You pay your money, you takes your chances — that is festival life at its best. Sometimes it pays off and sometimes it doesn’t. The fun is in the risk, so the riskier the better.
Perfection. A seldom used term in critiques of opera performances. There it was, almost (and will be, maybe).
Bad news travels fast. Though you are about to read another version of how American diva RenÈe Fleming failed to bring Lucrezia Borgia alive, let us begin by discussing a few other things you already know.
Los Angeles has been good to Turandot. The gritty 1984 Andre Serban production inaugurated an opera company in Los Angeles where a mere eight years later L.A. Opera bestowed the splendid Luciano Berio ending upon the world in an uber-pompous Gian-Carlo del Monaco production.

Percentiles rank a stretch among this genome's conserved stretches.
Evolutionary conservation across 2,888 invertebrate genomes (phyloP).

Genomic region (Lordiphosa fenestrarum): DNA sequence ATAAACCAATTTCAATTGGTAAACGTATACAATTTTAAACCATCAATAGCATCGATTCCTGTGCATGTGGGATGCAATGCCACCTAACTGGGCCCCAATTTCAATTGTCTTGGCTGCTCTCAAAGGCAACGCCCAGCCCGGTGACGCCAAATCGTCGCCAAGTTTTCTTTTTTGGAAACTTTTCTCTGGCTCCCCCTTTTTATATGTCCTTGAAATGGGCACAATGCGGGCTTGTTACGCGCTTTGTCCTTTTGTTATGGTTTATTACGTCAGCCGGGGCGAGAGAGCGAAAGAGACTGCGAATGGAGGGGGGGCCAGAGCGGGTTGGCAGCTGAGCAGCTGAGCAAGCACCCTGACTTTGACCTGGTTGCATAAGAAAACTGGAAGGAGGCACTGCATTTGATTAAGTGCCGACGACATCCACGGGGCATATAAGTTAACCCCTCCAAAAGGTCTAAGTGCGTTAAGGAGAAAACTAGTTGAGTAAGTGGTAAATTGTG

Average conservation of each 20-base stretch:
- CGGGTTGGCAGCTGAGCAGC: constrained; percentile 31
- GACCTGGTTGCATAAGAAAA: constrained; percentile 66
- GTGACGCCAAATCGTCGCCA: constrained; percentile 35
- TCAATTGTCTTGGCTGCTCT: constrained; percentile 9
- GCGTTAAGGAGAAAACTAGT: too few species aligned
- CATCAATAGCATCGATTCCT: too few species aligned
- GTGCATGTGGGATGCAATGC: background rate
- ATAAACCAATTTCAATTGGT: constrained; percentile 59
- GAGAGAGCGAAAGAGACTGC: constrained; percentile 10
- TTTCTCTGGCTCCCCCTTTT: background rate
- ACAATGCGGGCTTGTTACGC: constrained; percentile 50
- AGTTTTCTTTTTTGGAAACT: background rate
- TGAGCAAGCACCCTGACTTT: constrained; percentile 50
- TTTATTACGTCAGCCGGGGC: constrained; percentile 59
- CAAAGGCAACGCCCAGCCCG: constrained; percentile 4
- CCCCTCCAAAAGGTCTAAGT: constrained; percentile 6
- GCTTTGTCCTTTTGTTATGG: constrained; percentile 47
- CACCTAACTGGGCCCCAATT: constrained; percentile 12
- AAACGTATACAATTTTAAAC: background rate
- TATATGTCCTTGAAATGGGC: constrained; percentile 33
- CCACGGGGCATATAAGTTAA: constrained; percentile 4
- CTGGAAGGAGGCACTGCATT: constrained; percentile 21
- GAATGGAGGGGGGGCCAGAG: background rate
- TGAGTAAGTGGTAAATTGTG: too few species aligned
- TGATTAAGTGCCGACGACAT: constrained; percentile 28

The house lights dimmed, SFO General Director David Gockley instructed us to stand and sing the Star Spangled Banner. This crucial moment revealed the intentions and complexities of this fine production at San Francisco Opera.
It was a no-brainer. The Old Testament Egyptians had to become today’s Palestinians.
This is where Puccini composed many of his operas until the lake got so polluted he had to move to nearby Viareggio.
An appreciation of La traviata plus La clemenza di Tito and Le Nez/The Nose at the Aix-en-Provence Festival.
This is the one by Giorgio Strehler that opened at Versailles in 1973 and since has endured twenty-three incarnations, first at the Garnier and later at the Bastille.
The OpÈra National de Montpellier sometimes rises to artistic heights, and even when it fails its attempts are often interesting.